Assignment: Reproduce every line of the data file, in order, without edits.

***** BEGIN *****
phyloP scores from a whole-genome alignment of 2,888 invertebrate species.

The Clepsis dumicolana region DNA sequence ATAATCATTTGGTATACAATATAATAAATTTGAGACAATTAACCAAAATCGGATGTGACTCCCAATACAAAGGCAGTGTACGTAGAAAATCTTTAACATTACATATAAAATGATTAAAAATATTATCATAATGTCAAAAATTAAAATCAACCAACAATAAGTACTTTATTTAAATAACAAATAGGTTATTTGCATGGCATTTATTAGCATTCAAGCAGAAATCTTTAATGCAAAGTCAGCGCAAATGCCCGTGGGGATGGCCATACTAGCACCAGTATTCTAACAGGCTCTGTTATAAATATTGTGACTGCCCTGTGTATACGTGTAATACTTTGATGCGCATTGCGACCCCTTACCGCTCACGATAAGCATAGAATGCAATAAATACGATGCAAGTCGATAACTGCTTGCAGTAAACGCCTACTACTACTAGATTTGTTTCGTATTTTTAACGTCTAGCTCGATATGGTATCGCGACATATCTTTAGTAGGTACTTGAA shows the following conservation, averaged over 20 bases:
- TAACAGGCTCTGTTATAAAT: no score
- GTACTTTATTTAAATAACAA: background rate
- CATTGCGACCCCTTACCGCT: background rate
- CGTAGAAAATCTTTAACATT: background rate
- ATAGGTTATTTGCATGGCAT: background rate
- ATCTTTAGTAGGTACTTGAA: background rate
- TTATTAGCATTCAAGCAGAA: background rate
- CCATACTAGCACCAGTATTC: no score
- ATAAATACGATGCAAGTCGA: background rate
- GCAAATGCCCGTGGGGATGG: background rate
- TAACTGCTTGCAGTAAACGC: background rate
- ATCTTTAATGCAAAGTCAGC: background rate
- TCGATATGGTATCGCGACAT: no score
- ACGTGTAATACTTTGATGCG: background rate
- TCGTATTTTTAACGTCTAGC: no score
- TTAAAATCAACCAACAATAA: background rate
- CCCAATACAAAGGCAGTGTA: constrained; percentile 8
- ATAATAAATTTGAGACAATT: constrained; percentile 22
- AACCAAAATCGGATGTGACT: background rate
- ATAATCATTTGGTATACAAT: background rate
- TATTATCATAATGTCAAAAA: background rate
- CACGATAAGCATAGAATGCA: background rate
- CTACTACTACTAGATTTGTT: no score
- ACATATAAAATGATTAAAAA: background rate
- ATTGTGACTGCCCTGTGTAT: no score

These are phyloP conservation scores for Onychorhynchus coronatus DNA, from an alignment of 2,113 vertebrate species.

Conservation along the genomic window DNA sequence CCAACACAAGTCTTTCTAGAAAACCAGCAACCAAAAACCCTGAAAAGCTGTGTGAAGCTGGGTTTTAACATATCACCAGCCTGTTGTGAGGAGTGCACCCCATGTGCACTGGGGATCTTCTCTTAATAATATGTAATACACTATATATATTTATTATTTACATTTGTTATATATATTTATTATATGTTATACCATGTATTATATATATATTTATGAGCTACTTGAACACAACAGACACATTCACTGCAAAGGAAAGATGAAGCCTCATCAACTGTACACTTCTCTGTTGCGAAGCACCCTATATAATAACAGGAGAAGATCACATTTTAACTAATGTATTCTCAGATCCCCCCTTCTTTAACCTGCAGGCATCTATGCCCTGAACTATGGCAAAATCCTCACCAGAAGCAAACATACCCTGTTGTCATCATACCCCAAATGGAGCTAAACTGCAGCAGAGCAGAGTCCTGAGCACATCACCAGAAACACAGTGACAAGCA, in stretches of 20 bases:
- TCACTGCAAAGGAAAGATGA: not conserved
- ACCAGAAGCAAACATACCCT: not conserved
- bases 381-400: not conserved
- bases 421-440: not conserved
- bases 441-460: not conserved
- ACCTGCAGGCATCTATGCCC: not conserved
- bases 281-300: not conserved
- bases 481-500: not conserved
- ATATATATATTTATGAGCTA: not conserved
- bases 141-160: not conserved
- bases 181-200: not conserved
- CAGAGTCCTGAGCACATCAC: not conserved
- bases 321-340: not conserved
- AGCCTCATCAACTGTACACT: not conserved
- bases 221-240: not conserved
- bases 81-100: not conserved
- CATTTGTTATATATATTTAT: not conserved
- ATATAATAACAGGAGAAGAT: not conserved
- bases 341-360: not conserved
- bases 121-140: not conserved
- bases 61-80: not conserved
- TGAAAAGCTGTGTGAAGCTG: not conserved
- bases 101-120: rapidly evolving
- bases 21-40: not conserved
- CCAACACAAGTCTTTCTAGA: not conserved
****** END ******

phyloP scores from a whole-genome alignment of 2,888 invertebrate species.

The Clepsis dumicolana region DNA sequence ATAATCATTTGGTATACAATATAATAAATTTGAGACAATTAACCAAAATCGGATGTGACTCCCAATACAAAGGCAGTGTACGTAGAAAATCTTTAACATTACATATAAAATGATTAAAAATATTATCATAATGTCAAAAATTAAAATCAACCAACAATAAGTACTTTATTTAAATAACAAATAGGTTATTTGCATGGCATTTATTAGCATTCAAGCAGAAATCTTTAATGCAAAGTCAGCGCAAATGCCCGTGGGGATGGCCATACTAGCACCAGTATTCTAACAGGCTCTGTTATAAATATTGTGACTGCCCTGTGTATACGTGTAATACTTTGATGCGCATTGCGACCCCTTACCGCTCACGATAAGCATAGAATGCAATAAATACGATGCAAGTCGATAACTGCTTGCAGTAAACGCCTACTACTACTAGATTTGTTTCGTATTTTTAACGTCTAGCTCGATATGGTATCGCGACATATCTTTAGTAGGTACTTGAA shows the following conservation, averaged over 20 bases:
- TAACAGGCTCTGTTATAAAT: no score
- GTACTTTATTTAAATAACAA: background rate
- CATTGCGACCCCTTACCGCT: background rate
- CGTAGAAAATCTTTAACATT: background rate
- ATAGGTTATTTGCATGGCAT: background rate
- ATCTTTAGTAGGTACTTGAA: background rate
- TTATTAGCATTCAAGCAGAA: background rate
- CCATACTAGCACCAGTATTC: no score
- ATAAATACGATGCAAGTCGA: background rate
- GCAAATGCCCGTGGGGATGG: background rate
- TAACTGCTTGCAGTAAACGC: background rate
- ATCTTTAATGCAAAGTCAGC: background rate
- TCGATATGGTATCGCGACAT: no score
- ACGTGTAATACTTTGATGCG: background rate
- TCGTATTTTTAACGTCTAGC: no score
- TTAAAATCAACCAACAATAA: background rate
- CCCAATACAAAGGCAGTGTA: constrained; percentile 8
- ATAATAAATTTGAGACAATT: constrained; percentile 22
- AACCAAAATCGGATGTGACT: background rate
- ATAATCATTTGGTATACAAT: background rate
- TATTATCATAATGTCAAAAA: background rate
- CACGATAAGCATAGAATGCA: background rate
- CTACTACTACTAGATTTGTT: no score
- ACATATAAAATGATTAAAAA: background rate
- ATTGTGACTGCCCTGTGTAT: no score

These are phyloP conservation scores for Onychorhynchus coronatus DNA, from an alignment of 2,113 vertebrate species.

Conservation along the genomic window DNA sequence CCAACACAAGTCTTTCTAGAAAACCAGCAACCAAAAACCCTGAAAAGCTGTGTGAAGCTGGGTTTTAACATATCACCAGCCTGTTGTGAGGAGTGCACCCCATGTGCACTGGGGATCTTCTCTTAATAATATGTAATACACTATATATATTTATTATTTACATTTGTTATATATATTTATTATATGTTATACCATGTATTATATATATATTTATGAGCTACTTGAACACAACAGACACATTCACTGCAAAGGAAAGATGAAGCCTCATCAACTGTACACTTCTCTGTTGCGAAGCACCCTATATAATAACAGGAGAAGATCACATTTTAACTAATGTATTCTCAGATCCCCCCTTCTTTAACCTGCAGGCATCTATGCCCTGAACTATGGCAAAATCCTCACCAGAAGCAAACATACCCTGTTGTCATCATACCCCAAATGGAGCTAAACTGCAGCAGAGCAGAGTCCTGAGCACATCACCAGAAACACAGTGACAAGCA, in stretches of 20 bases:
- TCACTGCAAAGGAAAGATGA: not conserved
- ACCAGAAGCAAACATACCCT: not conserved
- bases 381-400: not conserved
- bases 421-440: not conserved
- bases 441-460: not conserved
- ACCTGCAGGCATCTATGCCC: not conserved
- bases 281-300: not conserved
- bases 481-500: not conserved
- ATATATATATTTATGAGCTA: not conserved
- bases 141-160: not conserved
- bases 181-200: not conserved
- CAGAGTCCTGAGCACATCAC: not conserved
- bases 321-340: not conserved
- AGCCTCATCAACTGTACACT: not conserved
- bases 221-240: not conserved
- bases 81-100: not conserved
- CATTTGTTATATATATTTAT: not conserved
- ATATAATAACAGGAGAAGAT: not conserved
- bases 341-360: not conserved
- bases 121-140: not conserved
- bases 61-80: not conserved
- TGAAAAGCTGTGTGAAGCTG: not conserved
- bases 101-120: rapidly evolving
- bases 21-40: not conserved
- CCAACACAAGTCTTTCTAGA: not conserved